Wednesday, 16 April 2008

Virginia Woolf in Haworth

I've just been re-reading Virginia Woolf's account of her visit to Haworth in 1904 (to get me even more in the mood for my expedition there on Friday). She's got a nicely wry streak in her account:
"I understand that the sun very seldom shone on the Bronte family, and if we chose a really fine day we should have to make allowance for the fact that fifty years ago there were few fine days at Haworth, and that we were, therefore, for the sake of comfort, rubbing out half the shadows in the picture."
I'm hoping for a fine day on Friday, before the evening event I'm doing at the Parsonage, and then some brilliant early morning sunshine on Saturday morning, so that I can walk up to Top Withins and imagine myself into Wuthering Heights, before catching a minicab from Bronte Taxis back to Keighley train station.
It's true. They are called Bronte Taxis. No sign of Branwell at the wheel, though... He's too busy swigging gin and telling tall tales to the tourists at the Black Bull.

9 comments:

Table Talk said...

The thing that really catches my attention in that passage is that Woolf was only fifty years away from the Brontes. I read passages from her journals most nights before I go to sleep and tend to think of her as almost a contemporary. These are the sort of links that make books so real. The gap between me and the Brontes suddenly seems so much smaller.

Justine Picardie said...

Yes -- that's exactly what struck me, too. She was almost as close to the Brontes as we are to Daphne du Maurier or Evelyn Waugh. Speaking of the latter, did you read that wonderful account of the interview that is now available in audio form at the BL? He was being tormented by three rather censorious interviewers (and in return, he behaved like an angry bull being needled by matadors). And then the experience reappears in The Ordeal of Gilbert Pinfold, in 1957 -- the same year that Daphne was researching Branwell Bronte. So it turns out that both Waugh and du Maurier were having breakdowns at the same time. The pitfalls of being a writer?

brooksideelaine said...

I am planning a visit to Haworth in September this year. I used to visit regularly but have lapsed recently. Last time I went it was 'a dark and stormy night' the Parsonage was deserted and it simply reeked of atmosphere.

Oh and there used to be a Bronte Balti House at the bottom of the hill. Is it still there perchance?

dovegreyreader said...

Hope you've not cast your clouts yet Justine and have packed your thermals. Last visit to Howarth on a gloriously hot sunny July day and it was freezing up there.Hope the event goes well.

BrontëBlog Adm. said...

I too use the 'time comparisons' and recently thought about Daphne and how close to us in time she really was yet how seemingly distant as well. It's odd.

Hope the evnt goes great tomoroow, Justine. Look forward to hearing all about it!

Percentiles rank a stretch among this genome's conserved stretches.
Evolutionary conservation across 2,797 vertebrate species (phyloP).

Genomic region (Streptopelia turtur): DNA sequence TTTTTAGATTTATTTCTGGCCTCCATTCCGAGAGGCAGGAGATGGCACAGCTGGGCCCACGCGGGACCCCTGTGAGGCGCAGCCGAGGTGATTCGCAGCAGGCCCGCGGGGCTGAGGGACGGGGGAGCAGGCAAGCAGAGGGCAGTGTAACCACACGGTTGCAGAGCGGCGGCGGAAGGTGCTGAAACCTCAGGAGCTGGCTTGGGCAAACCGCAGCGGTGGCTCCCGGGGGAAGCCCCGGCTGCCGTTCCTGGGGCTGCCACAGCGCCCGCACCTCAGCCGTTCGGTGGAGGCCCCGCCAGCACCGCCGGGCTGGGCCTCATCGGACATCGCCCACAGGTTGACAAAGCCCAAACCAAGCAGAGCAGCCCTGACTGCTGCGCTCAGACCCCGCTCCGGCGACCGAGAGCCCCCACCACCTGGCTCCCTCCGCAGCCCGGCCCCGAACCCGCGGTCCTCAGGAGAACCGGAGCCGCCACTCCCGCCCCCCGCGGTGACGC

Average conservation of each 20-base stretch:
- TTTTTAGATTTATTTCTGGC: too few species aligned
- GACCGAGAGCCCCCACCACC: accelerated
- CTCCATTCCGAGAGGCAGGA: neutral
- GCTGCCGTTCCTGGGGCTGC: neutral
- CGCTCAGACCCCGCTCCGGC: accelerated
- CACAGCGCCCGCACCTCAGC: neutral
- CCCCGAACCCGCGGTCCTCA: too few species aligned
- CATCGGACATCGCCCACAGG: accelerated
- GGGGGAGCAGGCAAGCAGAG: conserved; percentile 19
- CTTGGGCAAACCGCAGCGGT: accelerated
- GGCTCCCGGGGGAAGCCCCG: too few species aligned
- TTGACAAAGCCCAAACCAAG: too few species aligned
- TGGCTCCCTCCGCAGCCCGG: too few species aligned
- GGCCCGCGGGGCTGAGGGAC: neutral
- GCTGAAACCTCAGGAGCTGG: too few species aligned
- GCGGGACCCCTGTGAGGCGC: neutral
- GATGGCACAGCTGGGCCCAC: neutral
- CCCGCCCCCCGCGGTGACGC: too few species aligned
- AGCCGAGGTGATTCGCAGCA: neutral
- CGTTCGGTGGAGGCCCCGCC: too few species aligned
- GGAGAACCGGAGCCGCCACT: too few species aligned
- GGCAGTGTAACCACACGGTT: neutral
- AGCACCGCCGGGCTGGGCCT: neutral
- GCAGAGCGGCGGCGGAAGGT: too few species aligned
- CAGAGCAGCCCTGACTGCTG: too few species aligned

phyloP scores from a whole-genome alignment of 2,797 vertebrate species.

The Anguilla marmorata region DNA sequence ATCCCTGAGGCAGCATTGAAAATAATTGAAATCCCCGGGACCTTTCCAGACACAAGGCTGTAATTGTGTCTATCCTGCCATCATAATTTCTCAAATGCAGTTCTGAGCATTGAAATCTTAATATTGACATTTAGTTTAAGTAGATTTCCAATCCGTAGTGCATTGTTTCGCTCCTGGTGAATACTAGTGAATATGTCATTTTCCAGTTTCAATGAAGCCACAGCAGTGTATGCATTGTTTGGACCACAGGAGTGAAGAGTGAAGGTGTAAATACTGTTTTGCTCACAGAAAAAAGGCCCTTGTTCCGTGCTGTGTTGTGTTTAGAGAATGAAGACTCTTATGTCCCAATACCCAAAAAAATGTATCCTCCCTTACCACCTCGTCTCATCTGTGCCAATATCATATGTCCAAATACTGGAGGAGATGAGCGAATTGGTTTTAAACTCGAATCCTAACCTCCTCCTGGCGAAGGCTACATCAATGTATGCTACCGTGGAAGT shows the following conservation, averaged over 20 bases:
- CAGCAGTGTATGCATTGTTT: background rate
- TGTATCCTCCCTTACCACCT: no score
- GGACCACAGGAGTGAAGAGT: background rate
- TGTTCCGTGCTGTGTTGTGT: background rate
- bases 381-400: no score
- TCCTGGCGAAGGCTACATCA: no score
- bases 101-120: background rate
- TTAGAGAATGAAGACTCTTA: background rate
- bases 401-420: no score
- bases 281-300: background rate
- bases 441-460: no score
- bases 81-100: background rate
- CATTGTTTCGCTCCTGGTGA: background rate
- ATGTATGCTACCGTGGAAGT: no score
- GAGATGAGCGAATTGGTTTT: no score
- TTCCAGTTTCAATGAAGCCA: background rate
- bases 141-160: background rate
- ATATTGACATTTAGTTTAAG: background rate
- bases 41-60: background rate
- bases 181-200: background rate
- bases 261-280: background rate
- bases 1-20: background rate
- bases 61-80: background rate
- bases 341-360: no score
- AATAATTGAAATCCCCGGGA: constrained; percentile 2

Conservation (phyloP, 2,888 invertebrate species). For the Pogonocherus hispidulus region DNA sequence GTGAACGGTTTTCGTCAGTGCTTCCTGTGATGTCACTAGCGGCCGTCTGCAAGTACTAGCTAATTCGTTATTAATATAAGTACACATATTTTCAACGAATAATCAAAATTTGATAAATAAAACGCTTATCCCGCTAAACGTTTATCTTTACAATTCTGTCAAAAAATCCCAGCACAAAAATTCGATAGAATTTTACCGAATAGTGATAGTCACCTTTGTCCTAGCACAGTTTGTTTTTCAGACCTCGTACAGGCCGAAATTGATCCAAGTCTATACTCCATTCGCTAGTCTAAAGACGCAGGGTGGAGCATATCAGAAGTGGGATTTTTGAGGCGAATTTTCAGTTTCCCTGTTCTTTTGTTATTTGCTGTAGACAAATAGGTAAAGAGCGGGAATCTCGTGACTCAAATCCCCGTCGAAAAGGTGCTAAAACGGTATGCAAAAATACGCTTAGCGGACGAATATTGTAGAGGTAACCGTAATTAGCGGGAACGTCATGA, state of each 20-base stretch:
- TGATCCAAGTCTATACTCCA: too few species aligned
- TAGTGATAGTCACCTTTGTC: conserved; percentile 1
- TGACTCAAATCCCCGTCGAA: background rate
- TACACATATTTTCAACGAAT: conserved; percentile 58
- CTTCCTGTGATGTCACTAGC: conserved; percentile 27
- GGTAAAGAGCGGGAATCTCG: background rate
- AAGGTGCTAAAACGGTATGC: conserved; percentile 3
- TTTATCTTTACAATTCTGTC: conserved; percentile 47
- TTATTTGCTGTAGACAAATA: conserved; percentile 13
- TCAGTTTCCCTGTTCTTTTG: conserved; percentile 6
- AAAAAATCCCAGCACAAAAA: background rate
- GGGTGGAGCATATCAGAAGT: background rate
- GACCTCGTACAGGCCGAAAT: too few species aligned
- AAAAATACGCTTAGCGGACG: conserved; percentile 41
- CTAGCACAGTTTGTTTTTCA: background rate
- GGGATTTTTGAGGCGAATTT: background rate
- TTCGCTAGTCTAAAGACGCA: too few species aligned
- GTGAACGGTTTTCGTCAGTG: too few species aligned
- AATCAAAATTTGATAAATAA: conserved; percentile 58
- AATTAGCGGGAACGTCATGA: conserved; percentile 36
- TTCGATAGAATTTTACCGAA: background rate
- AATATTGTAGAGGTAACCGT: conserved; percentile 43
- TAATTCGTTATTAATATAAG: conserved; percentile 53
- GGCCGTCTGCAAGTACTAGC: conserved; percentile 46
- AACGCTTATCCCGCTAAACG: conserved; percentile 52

Cristina.

Sally said...

It's difficult to find anywhere in Haworth that isn't 'Bronte' something or other. And yes, take your thermals. There's probably snow up at Top Withens.

Rob Hardy said...

We didn't make it to Haworth during our English year, but we did visit Hathersage and looked at all the Eyre brasses, then walked past the house that may have been the model for Thornfield on our way up to pose dramatically on Stanage Edge. It always stuck me, in England, how thin the line between fact and fiction often seemed to be. Eyre brasses!

Maylin said...

I wonder if anyone has ever compiled a book about writers' visits to Haworth. There's a part in L.M. Montgomery's (Anne of Green Gables) journals where she talks about her visit too.
Years ago when I walked to Top Withins, I had a gloriously cloudy, rather bleak day which fit in perfectly. Then I had the oddest experience. I got to the ruins and was walking around it, and saw three sheep sitting in almost EXACTLY the same position as that famous painting of the sisters done by Branwell. With two sisters (sheep) together off the left, and one to the right. Whipped out my camera and got the shot before they moved and I have it blown up, hanging up on my wall just above a poster of the painting. People think I'm nuts, but I still believe it was the spirits of those sisters hanging out at Top Withins. (Now being an urban chick, I can't tell if they are boy sheep or girl sheep, but they looked very contented, regardless).
Stevie Davies' novel Four Dreamers and Emily contains a very funny scene when a bunch of Bronte enthusiasts at a conference take a walk up to Top Withins.

Justine Picardie said...

What a joy, to come in from a frazzled day and read all of these comments! I'm going to check out if there is a Bronte Balti, and will report back. If possible, I'll also go and look for Maylin's sheep -- or rather, the reincarnated spirits on Top Withins. I shall also pack my thermals, along with some ham sandwiches for the journey. I'm going with Daphne du Maurier's daughter, Lady Tessa Montgomery, and I offered to make the sandwiches...
Actually, I'm going to do another post, with a link to a piece I wrote for the Sunday Telegraph about a seance at the Parsonage that I attended the summer before last. It has a du Maurier connection, as you will discover.